Independent coffee shop makes pledge to give free breakfasts to children on free school meals.

By Lizzie May

An independent coffee shop is giving free breakfasts to children on free school meals.

Owner of Crushed Bean Croydon, Pam Yee, 32, is personally funding from her own pocket to help the cause of food poverty in Croydon. She said: “I’ll keep funding until I can’t anymore.”

She is giving youngsters a proper start to the day to compensate for the cash problems families face after the suspension of free travel fares for under 18s.

The breakfast bag includes hot baked beans, some slices of brown toast, a piece of fruit, and juice or bottled water.

Parents do not need to prove their eligibility for the meal – but just ask. Staff have been instructed to give it to whoever faces them.  There are no exclusions on who is allowed to have a free breakfast. Crushed Bean does not have any plans to end this scheme once the pandemic has passed.

Ms Yee said: “We trust that if you’re asking for a breakfast, you need it. It doesn’t matter if they come in with a child or without. It is a big thing to ask someone for food.

Ms Yee has managed to keep the coffee shop afloat with her own funds, as well as generous gestures from regular customers.

One came especially through Croydon to give Yee and the team a gift: “She gave me over £100 in cash, and said it was what she would’ve spent if Covid hadn’t happened. I haven’t seen her since. I feel so lucky.”

Daughter of a single parent, Ms Yee experienced first-hand how difficult it can be. “My mum was a single mother, and with two kids it was hard to feed us all the time,” she said. “We were lucky to have support from family members, but not a lot of people do.”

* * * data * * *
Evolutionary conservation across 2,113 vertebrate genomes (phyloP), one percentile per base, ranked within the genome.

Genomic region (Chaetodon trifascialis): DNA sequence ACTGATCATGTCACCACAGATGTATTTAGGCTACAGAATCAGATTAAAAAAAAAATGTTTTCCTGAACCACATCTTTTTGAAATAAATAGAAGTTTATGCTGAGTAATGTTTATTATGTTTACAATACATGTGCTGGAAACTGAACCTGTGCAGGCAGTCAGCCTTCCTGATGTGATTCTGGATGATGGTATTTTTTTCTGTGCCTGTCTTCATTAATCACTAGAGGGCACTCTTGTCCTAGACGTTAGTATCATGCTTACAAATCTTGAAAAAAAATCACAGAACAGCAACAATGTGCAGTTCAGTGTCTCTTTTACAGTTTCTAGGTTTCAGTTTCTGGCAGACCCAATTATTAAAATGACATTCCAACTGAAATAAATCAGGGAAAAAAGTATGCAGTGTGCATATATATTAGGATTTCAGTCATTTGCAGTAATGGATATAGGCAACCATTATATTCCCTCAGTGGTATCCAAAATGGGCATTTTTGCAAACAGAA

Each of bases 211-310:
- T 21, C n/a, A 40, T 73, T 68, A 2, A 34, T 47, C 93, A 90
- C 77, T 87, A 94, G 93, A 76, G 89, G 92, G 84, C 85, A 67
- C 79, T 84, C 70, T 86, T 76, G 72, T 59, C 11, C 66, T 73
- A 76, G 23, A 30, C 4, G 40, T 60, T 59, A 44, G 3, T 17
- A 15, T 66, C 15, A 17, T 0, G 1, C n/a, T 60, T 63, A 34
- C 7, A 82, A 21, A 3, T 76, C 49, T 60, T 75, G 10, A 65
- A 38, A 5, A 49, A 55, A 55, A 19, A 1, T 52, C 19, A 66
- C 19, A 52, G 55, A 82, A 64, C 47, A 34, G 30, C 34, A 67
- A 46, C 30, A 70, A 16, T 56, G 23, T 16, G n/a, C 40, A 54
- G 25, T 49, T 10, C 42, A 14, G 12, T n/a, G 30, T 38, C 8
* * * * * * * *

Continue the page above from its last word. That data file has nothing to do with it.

Crushed Bean lost all their income after closing their doors for months on end, before reopening as a takeaway.

Children have given their own way of thanks for the free breakfasts, drawing up a card with a rainbow and ‘We love Croydon’ written to the staff.

In May this year, Croydon foodbank provided emergency food for 3,044 adults and children compared to 2,221 at the same time in 2019.

The surge in the crisis prompted Kennington pupil, 16-year-old Christina Adane, to launch a petition to restore free school meals for half term in May. It was backed by England and Manchester United footballer Marcus Rashford, who formed a taskforce this summer to try and help reduce child food poverty in the UK.

The campaign successfully sparked the government into extending free school meals over the holidays.

This furore encouraged Ms Yee to push ahead with plans she had only thought about.

She says families making use of her free breakfast have appreciated not having to use their school meal vouchers – so they can use it elsewhere.

She said: “It has been really difficult to get the word out to those who it would help. something like a free breakfast can help to make people feel supported by their community. Croydoner’s are very fierce about where they’re from, and I feel a part of that now more than ever.”

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